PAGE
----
Fighting diseases more effectively is one of the challenges of modern science. With this in mind, researchers from Case Western Reserve University conducted experiments aimed at introducing nanoparticles into the bodies of patients. These operations are carried out in order to remove infectious agents faster. For the time being, the results of the new approach are quite promising, but additional tests are to be carried out.
The nanoparticles developed by the scientists will be able to bind to white blood cells, but only those that are present at infection sites. In this way, the elimination of pathogens will be more efficient and the infection sites will be better isolated from the rest of the body.
Evi Stavrou, a professor at Case Western Reserve University, was one of the major players in the new discovery. In addition, the results of the various experiments have been published in the journal WhatsNew2day.
For better targeting of pathogens
The researchers’ observations revealed theunusual neutrophil activity in the presence of disease. In order not to hamper this important characteristic, an approach based on targeting neutrophils, in particular at the site of disease, has been developed. Additionally, the platform is flexible enough to be suitable for certain neutrophil populations alone or in cellular complexes.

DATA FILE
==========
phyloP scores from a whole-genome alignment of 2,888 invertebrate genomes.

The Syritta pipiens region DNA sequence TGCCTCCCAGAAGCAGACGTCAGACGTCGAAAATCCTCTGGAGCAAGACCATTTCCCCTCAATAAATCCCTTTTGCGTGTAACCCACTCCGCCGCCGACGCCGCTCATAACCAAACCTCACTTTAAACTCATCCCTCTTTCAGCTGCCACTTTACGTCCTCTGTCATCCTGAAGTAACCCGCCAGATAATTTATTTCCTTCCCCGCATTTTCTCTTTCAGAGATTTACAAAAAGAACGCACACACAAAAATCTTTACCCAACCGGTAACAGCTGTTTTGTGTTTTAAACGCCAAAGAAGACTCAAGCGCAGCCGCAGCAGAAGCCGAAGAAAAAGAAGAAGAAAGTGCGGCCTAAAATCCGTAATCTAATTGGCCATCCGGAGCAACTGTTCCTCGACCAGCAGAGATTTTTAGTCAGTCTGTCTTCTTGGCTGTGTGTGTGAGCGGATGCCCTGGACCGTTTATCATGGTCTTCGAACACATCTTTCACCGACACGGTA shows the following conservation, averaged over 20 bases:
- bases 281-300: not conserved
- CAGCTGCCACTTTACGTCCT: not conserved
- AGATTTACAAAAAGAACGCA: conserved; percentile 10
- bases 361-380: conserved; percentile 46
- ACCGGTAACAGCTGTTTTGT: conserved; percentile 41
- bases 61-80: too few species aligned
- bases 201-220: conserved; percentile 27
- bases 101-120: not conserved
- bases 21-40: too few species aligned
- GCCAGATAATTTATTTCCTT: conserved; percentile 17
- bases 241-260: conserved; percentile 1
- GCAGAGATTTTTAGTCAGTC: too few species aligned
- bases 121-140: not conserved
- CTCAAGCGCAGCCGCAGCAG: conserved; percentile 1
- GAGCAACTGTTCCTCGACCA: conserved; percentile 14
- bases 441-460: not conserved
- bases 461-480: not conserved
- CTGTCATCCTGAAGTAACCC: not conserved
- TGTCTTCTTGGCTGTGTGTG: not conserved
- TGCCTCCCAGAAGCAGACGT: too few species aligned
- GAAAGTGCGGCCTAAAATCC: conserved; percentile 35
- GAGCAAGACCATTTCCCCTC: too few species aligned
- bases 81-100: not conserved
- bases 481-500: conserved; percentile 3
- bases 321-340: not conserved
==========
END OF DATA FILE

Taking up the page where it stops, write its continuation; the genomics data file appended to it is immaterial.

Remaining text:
However, to target activated neutrophils, the scientists needed to identify a surface marker expressed by stimulated neutrophils, not resting ones. Specifically, the team focused on the elastase secreted by these killer cells during inflammation.
This substance was selected because it is generated on the surface of white blood cells in the presence of infectious agents. Then, the biologists developed an elastase inhibitor and designed the surface of the nanoparticles with this peptide in order to facilitate their binding with activated neutrophils.
They have created therapeutic cells that target neutrophils
Following the successful design of nanoparticles, pharmacological inhibitors interfering with neutrophil functions were selected. The incorporation of these two components on a lipid NP platform has successfully produced cells active neutrophil-targeted therapies.
In addition, the assembled nanoparticles were used in in vitro tests to define their biodistribution as well as their loading capacity on rodents. Thus, many NP variants that can interact particularly with only activated neutrophils have been designed.